There's a lot of fuzziness about when, precisely, a dribble ends because, as long as you're considered dribbling, you can tapdance and do whatever you want with your feet. That, combined with the big steps NBA players can take makes people really think travelling happens more than it actually does. The border between the end of a dribble and the beginning of a move is why the 'gather' or the 1.5 step rules exist.

That being said, there's a fairly significant amount of missed calls relating to things like switching pivot feet on face ups because it is very difficult to ref a defender while also looking at peoples' feet.

LionYeti
Oct 11, 2008




Panzeh posted:


That being said, there's a fairly significant amount of missed calls relating to things like switching pivot feet on face ups because it is very difficult to ref a defender while also looking at peoples' feet.

Yeah a ref is generally gonna be looking up to watch if there's illegal contact more than counting steps.

Phobeste
Apr 9, 2006

never, like, count out Touchdown Tom, man

Rick posted:

How do you even learn how to do this? Is this just part of playing organized football that you learn what counters what? Even playing NCAA Football a ton I'm still guessing most of the time what defense to run.

There's a whole industry for stuff like that actually. The keyword is "coaching clinics" - organizations and high level coaches giving talks, sometimes whiteboard xs and os and sometimes film based, teaching stuff. Here's an example: https://www.youtube.com/watch?v=9qswKhA423E (although this is more about play design and fundamentals, not situational play calling). After that, it's experience and after-the-fact analysis.

Oh it's also based on prepping. The higher level you go, the more staff are assigned to scouting. Before a game against an opponent, they'll watch all the other games that opponent has played and chart out what their playcalls were and what the situation when they called that was - down, distance, score, game time, running/not running clock, audibles, player availability - to inform the playcaller about trends in their decision making. "They really like this play on third and long especially near the end of a half", "when they're down a couple scores they start calling way more deep shots". So then before the day the DC and staff are making sure they have a structure that works for plays the other team is known to like, and on the day they tend to call those more.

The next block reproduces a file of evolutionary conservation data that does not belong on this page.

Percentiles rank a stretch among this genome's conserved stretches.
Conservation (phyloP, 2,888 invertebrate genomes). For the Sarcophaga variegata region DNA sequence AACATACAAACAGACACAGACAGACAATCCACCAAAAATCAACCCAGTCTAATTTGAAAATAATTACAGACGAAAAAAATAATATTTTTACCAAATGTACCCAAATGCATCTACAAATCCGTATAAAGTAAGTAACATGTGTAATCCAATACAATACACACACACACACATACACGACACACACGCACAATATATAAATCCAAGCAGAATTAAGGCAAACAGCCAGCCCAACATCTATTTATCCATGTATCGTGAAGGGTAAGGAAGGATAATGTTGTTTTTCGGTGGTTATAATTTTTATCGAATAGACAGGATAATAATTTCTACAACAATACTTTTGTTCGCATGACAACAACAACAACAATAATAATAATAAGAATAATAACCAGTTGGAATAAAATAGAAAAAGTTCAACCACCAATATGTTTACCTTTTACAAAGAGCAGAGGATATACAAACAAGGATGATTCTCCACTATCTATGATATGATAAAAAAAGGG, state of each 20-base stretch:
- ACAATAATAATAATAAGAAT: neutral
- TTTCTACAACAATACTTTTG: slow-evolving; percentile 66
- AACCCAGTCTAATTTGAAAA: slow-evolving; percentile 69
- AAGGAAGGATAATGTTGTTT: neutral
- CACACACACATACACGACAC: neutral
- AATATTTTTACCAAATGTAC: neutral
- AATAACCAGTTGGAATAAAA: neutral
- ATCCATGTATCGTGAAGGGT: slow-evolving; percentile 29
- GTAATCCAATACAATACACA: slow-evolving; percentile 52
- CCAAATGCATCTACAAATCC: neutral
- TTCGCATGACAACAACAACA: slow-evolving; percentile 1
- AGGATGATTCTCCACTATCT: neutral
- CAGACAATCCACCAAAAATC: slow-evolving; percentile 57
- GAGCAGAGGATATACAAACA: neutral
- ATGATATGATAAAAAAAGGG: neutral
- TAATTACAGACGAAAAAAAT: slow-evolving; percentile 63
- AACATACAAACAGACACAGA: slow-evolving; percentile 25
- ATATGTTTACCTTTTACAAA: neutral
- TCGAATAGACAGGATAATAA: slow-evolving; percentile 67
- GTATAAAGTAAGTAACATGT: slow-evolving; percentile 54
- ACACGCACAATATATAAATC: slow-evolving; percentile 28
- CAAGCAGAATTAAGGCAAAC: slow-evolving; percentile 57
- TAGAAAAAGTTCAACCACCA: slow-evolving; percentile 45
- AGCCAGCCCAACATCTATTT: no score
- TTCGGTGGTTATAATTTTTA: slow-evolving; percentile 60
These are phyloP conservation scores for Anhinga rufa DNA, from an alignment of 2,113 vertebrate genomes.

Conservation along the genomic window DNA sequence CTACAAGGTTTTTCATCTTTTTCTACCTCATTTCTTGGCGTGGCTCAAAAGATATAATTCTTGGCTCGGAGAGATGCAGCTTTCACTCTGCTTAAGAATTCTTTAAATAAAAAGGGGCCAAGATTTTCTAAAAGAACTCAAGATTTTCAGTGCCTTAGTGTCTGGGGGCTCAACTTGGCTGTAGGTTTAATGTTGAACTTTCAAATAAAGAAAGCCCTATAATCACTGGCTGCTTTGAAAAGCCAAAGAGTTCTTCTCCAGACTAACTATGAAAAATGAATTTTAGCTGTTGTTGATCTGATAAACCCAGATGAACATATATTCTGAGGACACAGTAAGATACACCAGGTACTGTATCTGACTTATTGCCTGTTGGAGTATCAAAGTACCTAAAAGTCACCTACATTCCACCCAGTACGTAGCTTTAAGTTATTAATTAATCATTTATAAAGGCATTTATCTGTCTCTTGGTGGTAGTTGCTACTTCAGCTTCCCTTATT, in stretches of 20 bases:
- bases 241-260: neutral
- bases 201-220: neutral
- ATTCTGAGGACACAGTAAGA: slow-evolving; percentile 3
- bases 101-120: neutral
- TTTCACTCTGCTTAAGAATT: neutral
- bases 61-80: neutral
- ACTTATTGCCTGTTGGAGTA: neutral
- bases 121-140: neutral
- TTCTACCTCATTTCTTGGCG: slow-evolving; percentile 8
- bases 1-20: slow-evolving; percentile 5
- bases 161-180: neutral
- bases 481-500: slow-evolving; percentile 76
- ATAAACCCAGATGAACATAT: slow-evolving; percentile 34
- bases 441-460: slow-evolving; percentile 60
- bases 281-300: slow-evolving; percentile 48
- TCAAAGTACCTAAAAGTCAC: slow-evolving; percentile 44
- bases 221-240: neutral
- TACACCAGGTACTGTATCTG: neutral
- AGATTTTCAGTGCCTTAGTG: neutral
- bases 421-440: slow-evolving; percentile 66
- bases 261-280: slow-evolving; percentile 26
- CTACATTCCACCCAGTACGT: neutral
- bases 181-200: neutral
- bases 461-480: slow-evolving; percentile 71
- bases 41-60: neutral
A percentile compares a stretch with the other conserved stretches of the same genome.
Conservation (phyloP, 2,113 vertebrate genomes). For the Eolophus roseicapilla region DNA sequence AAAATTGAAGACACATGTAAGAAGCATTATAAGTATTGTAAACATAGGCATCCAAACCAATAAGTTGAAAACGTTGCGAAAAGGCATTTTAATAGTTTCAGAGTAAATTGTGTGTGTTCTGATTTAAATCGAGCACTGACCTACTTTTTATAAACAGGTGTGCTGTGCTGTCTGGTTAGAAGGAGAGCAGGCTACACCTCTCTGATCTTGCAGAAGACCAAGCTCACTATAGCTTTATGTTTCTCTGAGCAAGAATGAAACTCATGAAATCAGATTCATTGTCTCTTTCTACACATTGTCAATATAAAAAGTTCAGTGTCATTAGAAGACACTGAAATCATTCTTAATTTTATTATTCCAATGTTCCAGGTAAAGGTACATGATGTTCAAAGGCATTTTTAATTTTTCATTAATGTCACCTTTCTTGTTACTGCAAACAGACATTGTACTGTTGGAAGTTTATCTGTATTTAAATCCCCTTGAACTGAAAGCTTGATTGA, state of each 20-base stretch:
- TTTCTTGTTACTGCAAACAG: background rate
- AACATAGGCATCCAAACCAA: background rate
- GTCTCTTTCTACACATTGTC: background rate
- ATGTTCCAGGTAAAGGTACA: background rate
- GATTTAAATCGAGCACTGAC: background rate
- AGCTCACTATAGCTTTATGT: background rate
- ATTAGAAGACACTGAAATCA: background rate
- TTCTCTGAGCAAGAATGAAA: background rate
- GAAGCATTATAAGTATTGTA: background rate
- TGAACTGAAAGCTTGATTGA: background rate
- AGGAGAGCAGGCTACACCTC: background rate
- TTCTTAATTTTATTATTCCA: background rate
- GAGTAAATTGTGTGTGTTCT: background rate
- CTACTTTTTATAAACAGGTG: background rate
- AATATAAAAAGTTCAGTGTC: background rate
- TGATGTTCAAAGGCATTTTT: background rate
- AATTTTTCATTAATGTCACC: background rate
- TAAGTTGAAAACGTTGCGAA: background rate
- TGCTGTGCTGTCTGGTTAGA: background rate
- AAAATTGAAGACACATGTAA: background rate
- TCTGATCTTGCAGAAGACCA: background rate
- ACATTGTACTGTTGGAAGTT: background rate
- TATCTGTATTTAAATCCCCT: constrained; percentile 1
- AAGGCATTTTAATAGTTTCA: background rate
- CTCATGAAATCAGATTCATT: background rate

The other thing is that IRL DCs are really different from each other. The hallmark of the old seattle defense was that they really had one play they'd call and they'd trust their players to make reactive calls in the moment within that structure. Other DCs like scheming up really specific attacks on the d line to take advantage of specific O linemen's tendencies and leave the back end a bit more free. But always there's a shitload of adjustments the players on D are trusted to make depending on what the offense is doing. Here's a random hotlinked image of a defensive playcall:



You'll notice that 2/3rds of the page is given over to specific instructions about how specific defensive players should react to different offensive alignments, different route combinations or run plays. The defensive players have to adapt in the moment since defense is reactive. So a lot of adapting playcalling is about making sure those adjustments exist for that one weird thing the offense does.

Phobeste fucked around with this message at 11:56 on Jul 6, 2022

Rick
Feb 23, 2004
And now the whole nation - pulpit and all - will take up the war-cry, and shout itself hoarse, and mob any honest man who ventures to open his mouth; and presently such mouths will cease to open.

Interesting. drat that is so much stuff to remember.

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Full Collapse
Dec 4, 2002



Rick posted:

Interesting. drat that is so much stuff to remember.

This is why I blitzed every down in video game football lmao